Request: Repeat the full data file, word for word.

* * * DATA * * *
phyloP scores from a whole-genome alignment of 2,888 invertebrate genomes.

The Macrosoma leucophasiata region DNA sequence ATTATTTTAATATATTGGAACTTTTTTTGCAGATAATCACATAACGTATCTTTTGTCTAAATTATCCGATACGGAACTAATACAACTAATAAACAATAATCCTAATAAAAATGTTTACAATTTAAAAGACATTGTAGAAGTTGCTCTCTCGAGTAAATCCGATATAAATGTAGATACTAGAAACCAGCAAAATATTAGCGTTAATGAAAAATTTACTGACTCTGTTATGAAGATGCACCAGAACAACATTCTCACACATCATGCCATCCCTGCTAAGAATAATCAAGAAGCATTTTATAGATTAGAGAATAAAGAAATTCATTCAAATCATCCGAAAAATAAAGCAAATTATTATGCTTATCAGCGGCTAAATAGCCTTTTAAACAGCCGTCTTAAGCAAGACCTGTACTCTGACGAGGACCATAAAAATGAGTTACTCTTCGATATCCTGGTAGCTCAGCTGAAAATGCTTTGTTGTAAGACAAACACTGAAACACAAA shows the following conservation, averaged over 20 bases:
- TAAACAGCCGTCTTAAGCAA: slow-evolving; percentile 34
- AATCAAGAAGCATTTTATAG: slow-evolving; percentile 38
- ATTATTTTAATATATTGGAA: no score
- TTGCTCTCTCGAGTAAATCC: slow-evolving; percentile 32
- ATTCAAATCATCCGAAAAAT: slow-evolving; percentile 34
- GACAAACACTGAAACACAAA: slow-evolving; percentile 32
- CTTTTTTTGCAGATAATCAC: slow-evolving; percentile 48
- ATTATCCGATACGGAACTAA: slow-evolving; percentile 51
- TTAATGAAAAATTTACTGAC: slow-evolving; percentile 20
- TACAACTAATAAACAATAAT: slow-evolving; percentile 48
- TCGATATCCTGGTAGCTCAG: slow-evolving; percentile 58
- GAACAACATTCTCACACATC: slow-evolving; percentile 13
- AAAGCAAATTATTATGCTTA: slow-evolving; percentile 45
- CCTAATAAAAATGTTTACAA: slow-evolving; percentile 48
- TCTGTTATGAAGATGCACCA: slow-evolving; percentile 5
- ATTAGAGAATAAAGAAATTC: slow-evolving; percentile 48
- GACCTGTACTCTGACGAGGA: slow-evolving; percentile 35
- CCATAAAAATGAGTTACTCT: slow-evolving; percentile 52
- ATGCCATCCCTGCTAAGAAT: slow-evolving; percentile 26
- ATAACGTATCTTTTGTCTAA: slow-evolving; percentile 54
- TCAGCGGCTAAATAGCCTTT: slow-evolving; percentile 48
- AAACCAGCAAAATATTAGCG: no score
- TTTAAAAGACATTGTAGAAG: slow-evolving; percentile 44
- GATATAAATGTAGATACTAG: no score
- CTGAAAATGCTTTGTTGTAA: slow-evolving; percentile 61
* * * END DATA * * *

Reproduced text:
phyloP scores from a whole-genome alignment of 2,888 invertebrate genomes.

The Macrosoma leucophasiata region DNA sequence ATTATTTTAATATATTGGAACTTTTTTTGCAGATAATCACATAACGTATCTTTTGTCTAAATTATCCGATACGGAACTAATACAACTAATAAACAATAATCCTAATAAAAATGTTTACAATTTAAAAGACATTGTAGAAGTTGCTCTCTCGAGTAAATCCGATATAAATGTAGATACTAGAAACCAGCAAAATATTAGCGTTAATGAAAAATTTACTGACTCTGTTATGAAGATGCACCAGAACAACATTCTCACACATCATGCCATCCCTGCTAAGAATAATCAAGAAGCATTTTATAGATTAGAGAATAAAGAAATTCATTCAAATCATCCGAAAAATAAAGCAAATTATTATGCTTATCAGCGGCTAAATAGCCTTTTAAACAGCCGTCTTAAGCAAGACCTGTACTCTGACGAGGACCATAAAAATGAGTTACTCTTCGATATCCTGGTAGCTCAGCTGAAAATGCTTTGTTGTAAGACAAACACTGAAACACAAA shows the following conservation, averaged over 20 bases:
- TAAACAGCCGTCTTAAGCAA: slow-evolving; percentile 34
- AATCAAGAAGCATTTTATAG: slow-evolving; percentile 38
- ATTATTTTAATATATTGGAA: no score
- TTGCTCTCTCGAGTAAATCC: slow-evolving; percentile 32
- ATTCAAATCATCCGAAAAAT: slow-evolving; percentile 34
- GACAAACACTGAAACACAAA: slow-evolving; percentile 32
- CTTTTTTTGCAGATAATCAC: slow-evolving; percentile 48
- ATTATCCGATACGGAACTAA: slow-evolving; percentile 51
- TTAATGAAAAATTTACTGAC: slow-evolving; percentile 20
- TACAACTAATAAACAATAAT: slow-evolving; percentile 48
- TCGATATCCTGGTAGCTCAG: slow-evolving; percentile 58
- GAACAACATTCTCACACATC: slow-evolving; percentile 13
- AAAGCAAATTATTATGCTTA: slow-evolving; percentile 45
- CCTAATAAAAATGTTTACAA: slow-evolving; percentile 48
- TCTGTTATGAAGATGCACCA: slow-evolving; percentile 5
- ATTAGAGAATAAAGAAATTC: slow-evolving; percentile 48
- GACCTGTACTCTGACGAGGA: slow-evolving; percentile 35
- CCATAAAAATGAGTTACTCT: slow-evolving; percentile 52
- ATGCCATCCCTGCTAAGAAT: slow-evolving; percentile 26
- ATAACGTATCTTTTGTCTAA: slow-evolving; percentile 54
- TCAGCGGCTAAATAGCCTTT: slow-evolving; percentile 48
- AAACCAGCAAAATATTAGCG: no score
- TTTAAAAGACATTGTAGAAG: slow-evolving; percentile 44
- GATATAAATGTAGATACTAG: no score
- CTGAAAATGCTTTGTTGTAA: slow-evolving; percentile 61